Today, many descendants of those Native Allies live in the community of the Six Nations of the Grand River near Brantford.

·  The Royal Cipher  ·

The Badge was created by the Association in 1972 by Letters Patent from the College of Arms, London England.

Loyalist descendants wear this Badge in the form of lapel pins, brooches, or pendants.

The Badge of the UELAC consists of a wreath of Red Maple Leaves for Canada and Green Oak Leaves and Acorns for Loyalty and Fidelity.  Each quarter is separated by a Cross Formy, a symbol long used in Heraldry.

The Cipher GIIIR  ('Georgius Tertius Rex') is similar to the one actually used by George III whom the Loyalists gave their devotion and service.

The Crest of the United Empire Loyalists' Association of Canada

·  The Citation  ·


 " Those Loyalists who have adhered to the Unity of the Empire, and joined the Royal Standard in America before the Treaty of Separation in the year 1783, and all their Children, and their Descendants, by either sex, are to be distinguished by the following Capitals affixed to their names:


Alluding to their great principle

The Unity of the Empire "

Lord Dorchester's Order In Council


·  The Loyalist Flag  ·

On May 11, 1974 the Queen Anne version (1707) of the Union Flag became known as the United Empire Loyalists' Flag.   Composed of two crosses  -  St.George's Cross for England and St.Andrew's Cross for Scotland  -  it was meant to symbolize the unity of the two countries.

  St.George's Cross of England  +   St.Andrew's Cross of Scotland  =

·  The Armorial Bearings  ·


The Armorial Bearings of The United Empire Loyalists' Association of Canada granted by Letters Patent from the College of Arms, London England in 1972.

This emblem was especially evident in 1984 when Loyalists celebrated the 200th anniversary of the coming of their forefathers.

The Motto - 'Ducit Amor Patriæ' translates to 'Love of Country Leads Me'  or 'Patriotism Leads Me'.

To view the Armorial Bearings, please click on the picture of the Historic George Brown House (left) which houses Dominion Office of the UELAC.



  Loyalist Grace 

by Frank Rogers U.E.

Kawartha Branch, U.E.L.A.C.


Dear Lord,

We thank You for all the blessings that we have received from Your bountiful hand.  As we pause here to reflect on Your goodness, we think back to our forefathers and mothers who were loyal to their sovereign and to the principles of law, order and good government that he represented.  Because of their loyalty to these ideals they were forced to leave their homes, lands and possessions and come to this land, suffering a great many hardships and privations.

In this new land with a great deal of hard labour and determination, they built for themselves new homes and carved out farms from the primeval forests.  They continued to adhere to their principles of loyalty and good government and passed these loyal attitudes down to their children.  Because of their devotion, hard work and suffering, we, their descendants, enjoy the blessings of this new land including comfortable houses that we did not build and fertile farms that we did not clear.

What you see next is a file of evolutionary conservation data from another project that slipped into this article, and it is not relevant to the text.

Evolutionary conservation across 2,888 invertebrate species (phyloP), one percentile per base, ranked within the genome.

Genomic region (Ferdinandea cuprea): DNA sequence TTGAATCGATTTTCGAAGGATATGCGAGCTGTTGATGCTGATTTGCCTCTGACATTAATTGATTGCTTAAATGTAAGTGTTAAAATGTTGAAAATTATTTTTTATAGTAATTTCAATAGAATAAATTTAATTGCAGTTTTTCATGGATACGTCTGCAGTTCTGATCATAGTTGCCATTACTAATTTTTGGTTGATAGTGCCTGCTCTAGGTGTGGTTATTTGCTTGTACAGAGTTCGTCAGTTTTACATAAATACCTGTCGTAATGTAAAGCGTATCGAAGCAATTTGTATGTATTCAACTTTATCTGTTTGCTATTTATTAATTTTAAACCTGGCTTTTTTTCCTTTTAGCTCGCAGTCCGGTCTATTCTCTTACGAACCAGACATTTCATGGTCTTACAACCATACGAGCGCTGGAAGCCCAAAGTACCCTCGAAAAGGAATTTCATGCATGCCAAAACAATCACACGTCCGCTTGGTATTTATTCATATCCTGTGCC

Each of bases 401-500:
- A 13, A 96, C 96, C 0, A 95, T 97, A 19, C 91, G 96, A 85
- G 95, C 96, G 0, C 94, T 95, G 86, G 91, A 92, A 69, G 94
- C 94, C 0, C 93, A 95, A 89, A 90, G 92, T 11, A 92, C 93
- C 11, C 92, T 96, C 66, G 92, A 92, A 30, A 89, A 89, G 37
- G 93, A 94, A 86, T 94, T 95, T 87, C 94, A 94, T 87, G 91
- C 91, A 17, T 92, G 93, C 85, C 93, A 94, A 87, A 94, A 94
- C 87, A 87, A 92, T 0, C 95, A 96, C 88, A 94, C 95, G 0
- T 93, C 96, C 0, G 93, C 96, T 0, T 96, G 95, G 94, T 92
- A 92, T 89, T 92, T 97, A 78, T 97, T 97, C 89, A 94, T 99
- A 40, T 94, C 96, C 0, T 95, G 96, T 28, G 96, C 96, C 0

We lift our hearts in praise to you, O Lord, for these blessings that we enjoy today.  We thank You for this food that You have caused to grow from the fertile soil and that is placed before us this night.  We pray that You will bless it to our use and may we be ever thankful for Your goodness to us.

We ask these mercies in the name of the Lord Jesus Christ, our Saviour.



Composed by Frank Rogers, U.E.

Kawartha Branch 1998

Mr. Frank Rogers grants permission, as to the free use of this Grace by all interested persons.


Do you believe you are of Loyalist Descent?

If you are a person whose ancestor lived in a British-American colony that revolted against Britain in the Revolutionary War of 1775 to 1783, you may be a Loyalist.

We can give you guidance in tracing your family line back to a possible Loyalist forebearer.

We may also have information available to potential members of our Association which will give you a good start in your search.

If you know you're NOT of Loyalist descent but you share our interest in the preservation of monuments, buildings and records pertaining to the Loyalist era, and wish to learn more about the story of the Loyalists, contact us!

If you enjoy informative monthly meetings addressed by competent historians concerning the Loyalists and local history,

join us as we're entertained, enlightened and educated!

If you enjoy group outings and travel to investigate the roots of this history in a friendly atmosphere, we feel that

you should join the United Empire Loyalists' Association of Canada!

·  Contact The Grand River Branch  ·
  For further information about the Grand River Branch of The United Empire Loyalists' Association of Canada, please send an email to the following address:


The Badge of the Association

" Loyal Then, Loyal Now "